will  identify  the  interpreter	in which the command was evaluated and
       code will be the	completion code	returned by that  command.   The  com-
       mand's  result  will be present in the interpreter's result.  When proc
       returns,	whatever it leaves in the interpreter's	 result	 will  be  re-
       turned  as  the result of the command and the integer value returned by
       proc will be used as the	new completion code for	the command.

       It is also possible for proc to be invoked when no interpreter  is  ac-
       tive.   This  can  happen, for example, if an asynchronous event	occurs
       while the application is	waiting	for interactive	input or an  X	event.
       In  this	 case  interp  will be NULL and	code will be 0,	and the	return
       value from proc will be ignored.

       The procedure Tcl_AsyncInvoke is	called to invoke all of	 the  handlers
       that  are  ready.   The	procedure  Tcl_AsyncReady will return non-zero
       whenever	any asynchronous handlers are ready;  it  can  be  checked  to
       avoid  calls  to	Tcl_AsyncInvoke	when there are no ready	handlers.  Tcl
       calls  Tcl_AsyncReady  after  each  command  is	evaluated  and	 calls
       Tcl_AsyncInvoke	if needed.  Applications may also call Tcl_AsyncInvoke
       at interesting times for	that application.  For	example,  Tcl's	 event
       handler calls Tcl_AsyncReady after each event and calls Tcl_AsyncInvoke
       if needed.  The interp and code arguments to Tcl_AsyncInvoke  have  the
       same  meaning  as  for  proc:  they identify the	active interpreter, if
       any, and	the completion code from the command that just completed.

       Tcl_AsyncDelete removes an asynchronous handler so that its  proc  will
       never  be invoked again.	 A handler can be deleted even when ready, and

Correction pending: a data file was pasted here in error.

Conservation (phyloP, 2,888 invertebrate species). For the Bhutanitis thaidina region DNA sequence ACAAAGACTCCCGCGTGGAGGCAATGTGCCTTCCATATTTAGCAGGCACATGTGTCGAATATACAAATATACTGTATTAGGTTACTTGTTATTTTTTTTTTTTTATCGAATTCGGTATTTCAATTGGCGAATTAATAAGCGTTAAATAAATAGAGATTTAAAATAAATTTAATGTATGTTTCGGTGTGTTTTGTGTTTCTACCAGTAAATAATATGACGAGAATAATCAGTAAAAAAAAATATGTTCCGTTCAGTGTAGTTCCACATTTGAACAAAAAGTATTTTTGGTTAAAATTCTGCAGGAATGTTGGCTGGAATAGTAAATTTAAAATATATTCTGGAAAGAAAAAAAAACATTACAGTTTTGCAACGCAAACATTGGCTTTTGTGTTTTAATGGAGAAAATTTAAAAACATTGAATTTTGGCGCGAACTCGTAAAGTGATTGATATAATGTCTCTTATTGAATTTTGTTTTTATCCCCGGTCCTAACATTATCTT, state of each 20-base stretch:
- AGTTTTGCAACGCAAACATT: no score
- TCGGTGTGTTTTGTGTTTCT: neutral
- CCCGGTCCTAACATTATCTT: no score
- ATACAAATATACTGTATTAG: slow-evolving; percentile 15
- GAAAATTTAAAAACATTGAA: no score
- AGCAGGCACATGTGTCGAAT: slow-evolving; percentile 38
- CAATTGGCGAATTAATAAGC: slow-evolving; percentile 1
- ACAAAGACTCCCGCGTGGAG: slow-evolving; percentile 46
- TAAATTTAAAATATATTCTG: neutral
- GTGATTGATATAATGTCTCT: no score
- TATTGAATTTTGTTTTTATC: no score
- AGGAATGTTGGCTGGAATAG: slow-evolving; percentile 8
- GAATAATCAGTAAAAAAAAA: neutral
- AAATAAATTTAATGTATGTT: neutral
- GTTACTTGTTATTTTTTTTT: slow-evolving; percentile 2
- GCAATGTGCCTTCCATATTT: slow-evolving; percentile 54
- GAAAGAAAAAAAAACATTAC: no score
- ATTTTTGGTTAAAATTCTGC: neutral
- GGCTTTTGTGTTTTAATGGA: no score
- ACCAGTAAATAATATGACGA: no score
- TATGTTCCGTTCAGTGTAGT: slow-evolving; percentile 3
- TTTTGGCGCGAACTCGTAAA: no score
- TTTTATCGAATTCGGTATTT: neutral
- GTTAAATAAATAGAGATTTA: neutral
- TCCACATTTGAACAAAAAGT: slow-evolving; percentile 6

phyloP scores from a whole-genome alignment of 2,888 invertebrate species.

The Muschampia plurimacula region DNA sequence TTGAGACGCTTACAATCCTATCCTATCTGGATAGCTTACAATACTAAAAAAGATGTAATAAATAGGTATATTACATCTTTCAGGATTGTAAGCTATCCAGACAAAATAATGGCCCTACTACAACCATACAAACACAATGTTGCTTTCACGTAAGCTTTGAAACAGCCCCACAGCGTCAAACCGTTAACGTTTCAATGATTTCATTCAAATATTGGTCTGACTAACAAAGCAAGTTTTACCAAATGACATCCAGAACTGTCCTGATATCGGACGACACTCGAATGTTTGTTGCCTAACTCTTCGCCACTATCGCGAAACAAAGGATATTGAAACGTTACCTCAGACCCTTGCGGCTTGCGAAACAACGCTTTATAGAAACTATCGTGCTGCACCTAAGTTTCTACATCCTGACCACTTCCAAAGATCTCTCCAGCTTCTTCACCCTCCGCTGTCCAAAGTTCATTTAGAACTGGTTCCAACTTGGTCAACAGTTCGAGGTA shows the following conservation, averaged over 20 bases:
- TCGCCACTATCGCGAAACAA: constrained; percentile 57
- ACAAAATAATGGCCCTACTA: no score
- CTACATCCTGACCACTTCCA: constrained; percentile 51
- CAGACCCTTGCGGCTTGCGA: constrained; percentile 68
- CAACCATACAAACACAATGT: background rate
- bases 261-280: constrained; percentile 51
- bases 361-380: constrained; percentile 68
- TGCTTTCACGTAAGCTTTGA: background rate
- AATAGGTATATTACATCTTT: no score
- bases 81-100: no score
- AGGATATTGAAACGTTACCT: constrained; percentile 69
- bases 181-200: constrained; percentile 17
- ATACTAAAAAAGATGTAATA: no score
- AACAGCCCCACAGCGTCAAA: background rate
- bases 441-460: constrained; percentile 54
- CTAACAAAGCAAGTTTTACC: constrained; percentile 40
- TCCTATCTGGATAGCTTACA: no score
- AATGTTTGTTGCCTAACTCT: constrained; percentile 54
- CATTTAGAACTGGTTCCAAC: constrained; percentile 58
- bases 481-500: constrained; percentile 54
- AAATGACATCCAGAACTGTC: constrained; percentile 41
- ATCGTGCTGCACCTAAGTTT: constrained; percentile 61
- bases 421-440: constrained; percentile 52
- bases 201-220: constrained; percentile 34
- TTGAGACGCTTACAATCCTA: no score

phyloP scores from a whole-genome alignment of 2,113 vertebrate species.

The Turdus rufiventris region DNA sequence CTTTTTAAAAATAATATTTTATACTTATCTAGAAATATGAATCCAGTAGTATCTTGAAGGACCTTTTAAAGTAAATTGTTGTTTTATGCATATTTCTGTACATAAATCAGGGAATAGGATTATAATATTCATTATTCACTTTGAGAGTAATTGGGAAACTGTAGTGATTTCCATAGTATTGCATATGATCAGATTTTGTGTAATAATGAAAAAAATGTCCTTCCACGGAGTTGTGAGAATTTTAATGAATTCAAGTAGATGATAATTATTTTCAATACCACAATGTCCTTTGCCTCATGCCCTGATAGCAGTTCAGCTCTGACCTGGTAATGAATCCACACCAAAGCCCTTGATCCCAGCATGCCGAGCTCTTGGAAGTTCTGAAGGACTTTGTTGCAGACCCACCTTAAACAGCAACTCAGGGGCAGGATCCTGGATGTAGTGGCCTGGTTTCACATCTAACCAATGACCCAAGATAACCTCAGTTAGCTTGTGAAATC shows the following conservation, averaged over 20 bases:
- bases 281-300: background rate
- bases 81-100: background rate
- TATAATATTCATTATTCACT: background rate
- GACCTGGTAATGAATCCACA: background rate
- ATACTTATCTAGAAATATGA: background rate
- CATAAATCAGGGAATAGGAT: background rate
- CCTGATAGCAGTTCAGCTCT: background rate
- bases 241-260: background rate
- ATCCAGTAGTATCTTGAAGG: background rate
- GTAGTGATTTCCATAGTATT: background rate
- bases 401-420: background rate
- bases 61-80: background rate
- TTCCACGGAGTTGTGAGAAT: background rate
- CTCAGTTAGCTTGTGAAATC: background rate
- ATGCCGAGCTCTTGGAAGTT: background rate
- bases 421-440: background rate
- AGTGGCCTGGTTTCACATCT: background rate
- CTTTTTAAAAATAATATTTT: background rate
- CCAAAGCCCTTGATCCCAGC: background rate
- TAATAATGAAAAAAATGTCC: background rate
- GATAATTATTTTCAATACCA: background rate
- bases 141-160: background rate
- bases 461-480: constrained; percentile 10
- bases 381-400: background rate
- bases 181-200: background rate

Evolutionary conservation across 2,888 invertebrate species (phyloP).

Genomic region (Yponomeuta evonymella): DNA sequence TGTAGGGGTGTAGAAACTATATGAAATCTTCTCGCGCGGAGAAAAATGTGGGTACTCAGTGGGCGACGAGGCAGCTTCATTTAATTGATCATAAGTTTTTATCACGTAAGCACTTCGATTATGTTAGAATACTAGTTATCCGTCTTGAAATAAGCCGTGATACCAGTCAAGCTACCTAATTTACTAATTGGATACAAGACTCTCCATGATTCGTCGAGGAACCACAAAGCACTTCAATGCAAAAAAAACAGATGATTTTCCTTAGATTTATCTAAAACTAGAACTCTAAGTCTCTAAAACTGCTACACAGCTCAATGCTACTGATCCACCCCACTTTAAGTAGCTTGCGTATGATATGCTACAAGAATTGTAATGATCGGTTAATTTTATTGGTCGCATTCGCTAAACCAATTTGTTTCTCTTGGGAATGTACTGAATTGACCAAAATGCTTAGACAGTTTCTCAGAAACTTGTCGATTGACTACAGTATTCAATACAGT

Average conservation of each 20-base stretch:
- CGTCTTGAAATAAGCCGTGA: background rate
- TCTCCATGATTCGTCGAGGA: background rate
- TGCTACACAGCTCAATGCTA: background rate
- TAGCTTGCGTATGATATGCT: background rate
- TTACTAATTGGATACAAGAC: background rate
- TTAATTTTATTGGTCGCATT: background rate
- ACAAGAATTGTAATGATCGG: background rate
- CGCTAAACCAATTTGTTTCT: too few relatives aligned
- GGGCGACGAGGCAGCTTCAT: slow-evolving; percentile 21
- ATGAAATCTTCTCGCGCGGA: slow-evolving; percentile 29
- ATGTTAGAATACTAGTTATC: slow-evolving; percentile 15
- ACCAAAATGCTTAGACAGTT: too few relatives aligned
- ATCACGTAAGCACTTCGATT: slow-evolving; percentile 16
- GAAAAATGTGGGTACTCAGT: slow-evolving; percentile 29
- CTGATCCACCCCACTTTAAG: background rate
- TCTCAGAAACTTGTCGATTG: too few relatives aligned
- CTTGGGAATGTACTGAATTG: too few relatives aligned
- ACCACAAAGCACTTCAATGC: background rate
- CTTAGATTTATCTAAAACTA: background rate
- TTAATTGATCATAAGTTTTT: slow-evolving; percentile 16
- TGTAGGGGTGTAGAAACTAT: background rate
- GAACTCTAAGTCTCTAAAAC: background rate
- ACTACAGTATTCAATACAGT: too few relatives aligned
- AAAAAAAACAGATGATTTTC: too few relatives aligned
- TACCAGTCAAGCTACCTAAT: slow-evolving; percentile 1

it will still not be invoked.

       If multiple handlers become active at the same time, the	 handlers  are
       invoked	in  the	 order	they were created (oldest handler first).  The
       code and	the interpreter's result for later handlers reflect the	values
       returned	by earlier handlers, so	that the most recently created handler
       has last	say about the interpreter's result and	completion  code.   If
       new handlers become ready while handlers	are executing, Tcl_AsyncInvoke
       will invoke them	all;  at each point it	invokes	 the  highest-priority
       (oldest)	ready handler, repeating this over and over until there	are no
       longer any ready	handlers.

       It is almost always a bad idea for an  asynchronous  event  handler  to
       modify  the  interpreter's  result  or return a code different from its
       code argument.  This sort of behavior  can  disrupt  the	 execution  of
       scripts	in subtle ways and result in bugs that are extremely difficult
       to track	down.  If an asynchronous event	handler	needs to evaluate  Tcl
       scripts	then  it  should first save the	interpreter's state by calling
       Tcl_SaveInterpState, passing in the code	argument.  When	the  asynchro-
       nous  handler  is finished it should restore the	interpreter's state by
       calling Tcl_RestoreInterpState, and then	returning the code argument.

       asynchronous event, handler, signal, Tcl_SaveInterpState, thread

Tcl				      7.0		    Tcl_AsyncCreate(3)